Bloodflowers is a nuanced, scholarly analysis of the brief but influential career of photographer Rotimi Fani-Kayode, whose family fled Nigeria’s 1960s civil war for London. He subsequently lived in Washington and New York until his death in 1989. W. Ian Bourland explores Fani-Kayode’s intense life and art along many historical and theoretical arcs and argues that he deserves wider consideration as an important figure in African diasporic art, LGBT/queer culture, and contemporary art.
Photographs are plentiful and essential in decoding the multiple layers of symbolism and references. Fani-Kayode’s images most often feature homoerotic portraits of young black men, reverberating with surrealist meaning, Romanticism, Yoruban and Christian iconography, and art historical references. Later photographs are the most complex, involving elaborately staged tableaux laden with fruit, flowers, and masks, evocations of Baroque and still life paintings, and experimentation with color and antique printing processes. These final works are intriguingly analyzed in terms of their compositional mechanics and talismanic invocation of other worlds in the face of the AIDS crisis.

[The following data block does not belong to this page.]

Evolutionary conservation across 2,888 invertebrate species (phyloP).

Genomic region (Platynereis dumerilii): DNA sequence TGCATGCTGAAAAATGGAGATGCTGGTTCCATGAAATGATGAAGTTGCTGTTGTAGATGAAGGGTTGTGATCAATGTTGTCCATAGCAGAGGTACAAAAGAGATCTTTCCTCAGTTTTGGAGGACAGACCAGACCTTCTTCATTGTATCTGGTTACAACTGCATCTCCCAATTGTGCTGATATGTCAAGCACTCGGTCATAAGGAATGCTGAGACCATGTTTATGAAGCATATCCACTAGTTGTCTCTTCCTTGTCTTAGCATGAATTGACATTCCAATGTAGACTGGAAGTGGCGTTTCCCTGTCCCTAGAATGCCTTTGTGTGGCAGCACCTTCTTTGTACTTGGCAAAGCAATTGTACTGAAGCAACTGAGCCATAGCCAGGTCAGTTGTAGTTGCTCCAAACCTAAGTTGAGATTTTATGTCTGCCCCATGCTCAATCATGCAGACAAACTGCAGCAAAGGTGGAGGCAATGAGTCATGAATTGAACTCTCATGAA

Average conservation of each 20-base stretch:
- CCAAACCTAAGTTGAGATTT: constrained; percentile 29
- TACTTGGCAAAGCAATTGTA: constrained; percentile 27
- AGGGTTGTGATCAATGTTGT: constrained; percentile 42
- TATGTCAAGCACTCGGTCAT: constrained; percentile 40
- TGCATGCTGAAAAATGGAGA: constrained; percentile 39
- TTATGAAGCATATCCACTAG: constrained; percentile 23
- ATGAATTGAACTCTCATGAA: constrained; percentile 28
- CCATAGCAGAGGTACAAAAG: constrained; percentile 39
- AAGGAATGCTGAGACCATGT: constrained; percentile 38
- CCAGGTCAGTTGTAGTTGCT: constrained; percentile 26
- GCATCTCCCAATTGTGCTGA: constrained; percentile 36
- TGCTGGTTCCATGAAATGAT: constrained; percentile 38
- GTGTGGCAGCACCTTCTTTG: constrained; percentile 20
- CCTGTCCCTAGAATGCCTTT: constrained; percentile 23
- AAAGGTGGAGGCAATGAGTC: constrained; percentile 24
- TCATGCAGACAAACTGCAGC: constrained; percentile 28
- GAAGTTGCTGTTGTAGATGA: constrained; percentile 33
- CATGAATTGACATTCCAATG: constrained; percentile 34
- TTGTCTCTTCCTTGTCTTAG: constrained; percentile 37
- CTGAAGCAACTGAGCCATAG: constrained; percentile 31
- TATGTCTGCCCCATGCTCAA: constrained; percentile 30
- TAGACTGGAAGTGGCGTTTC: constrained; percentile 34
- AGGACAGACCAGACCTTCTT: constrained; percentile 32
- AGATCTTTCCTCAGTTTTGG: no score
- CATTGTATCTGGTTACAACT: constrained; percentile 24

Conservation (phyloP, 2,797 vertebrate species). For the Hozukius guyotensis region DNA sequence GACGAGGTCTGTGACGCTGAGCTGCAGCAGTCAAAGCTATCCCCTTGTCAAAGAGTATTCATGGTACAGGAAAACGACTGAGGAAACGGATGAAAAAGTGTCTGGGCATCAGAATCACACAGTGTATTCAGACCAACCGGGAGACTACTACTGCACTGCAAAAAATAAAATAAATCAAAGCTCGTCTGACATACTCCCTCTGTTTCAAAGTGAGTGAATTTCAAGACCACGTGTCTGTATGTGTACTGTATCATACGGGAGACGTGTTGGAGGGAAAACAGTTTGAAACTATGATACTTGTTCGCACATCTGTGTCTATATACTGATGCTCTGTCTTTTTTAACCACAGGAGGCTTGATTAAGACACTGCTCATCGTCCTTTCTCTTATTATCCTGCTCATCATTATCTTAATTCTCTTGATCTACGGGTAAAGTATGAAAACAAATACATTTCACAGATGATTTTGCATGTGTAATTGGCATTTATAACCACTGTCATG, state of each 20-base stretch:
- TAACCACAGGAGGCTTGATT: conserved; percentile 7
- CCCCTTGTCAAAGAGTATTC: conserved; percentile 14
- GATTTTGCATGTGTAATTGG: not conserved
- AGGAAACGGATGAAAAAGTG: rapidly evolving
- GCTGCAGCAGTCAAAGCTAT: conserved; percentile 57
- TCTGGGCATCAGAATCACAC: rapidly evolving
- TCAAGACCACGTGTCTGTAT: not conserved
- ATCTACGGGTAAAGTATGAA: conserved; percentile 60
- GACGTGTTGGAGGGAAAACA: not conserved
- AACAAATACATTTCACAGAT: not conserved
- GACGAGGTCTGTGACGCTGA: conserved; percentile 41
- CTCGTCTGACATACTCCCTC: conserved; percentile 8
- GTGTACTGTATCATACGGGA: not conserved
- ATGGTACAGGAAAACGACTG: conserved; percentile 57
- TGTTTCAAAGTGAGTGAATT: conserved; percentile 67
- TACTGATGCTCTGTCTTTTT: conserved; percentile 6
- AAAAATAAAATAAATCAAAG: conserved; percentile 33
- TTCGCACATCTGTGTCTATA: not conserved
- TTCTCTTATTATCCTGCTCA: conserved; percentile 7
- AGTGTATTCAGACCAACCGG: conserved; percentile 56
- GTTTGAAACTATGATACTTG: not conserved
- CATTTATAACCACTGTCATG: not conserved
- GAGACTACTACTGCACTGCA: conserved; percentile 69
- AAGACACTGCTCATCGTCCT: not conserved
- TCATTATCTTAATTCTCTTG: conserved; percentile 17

Bourland systematically and eloquently explores how these images express the artist’s unique and sophisticated vision, celebrating the beauty of the male body and gay sexuality and challenging traditional depictions of gender, race, spirituality, and African/colonial subjects. The writing is dense, semiotics-rich, and spiked with references to cultural theory and philosophy. However, it is rewarding to be immersed so deeply and to learn of the counter-culture milieu in which Fani-Kayode made his art.
As part of the South London art scene, Fani-Kayode did not achieve the fame and commercial success that his New York contemporaries like Jean-Michel Basquiat, Keith Haring, and Robert Mapplethorpe received. The latter’s photographs are compared to Fani-Kayode’s several times in the book as depicting a more hardcore, more fetishist portrayal of gay and black men. In contrast, Bourland cites his subject’s work as richer and less formulaic, with a more iconoclastic vision of individual identity, sexuality, and beauty. Bourland’s book is a welcome showcase and exploration of Fani-Kayode’s work, especially in these times of renewed homophobia and racism.
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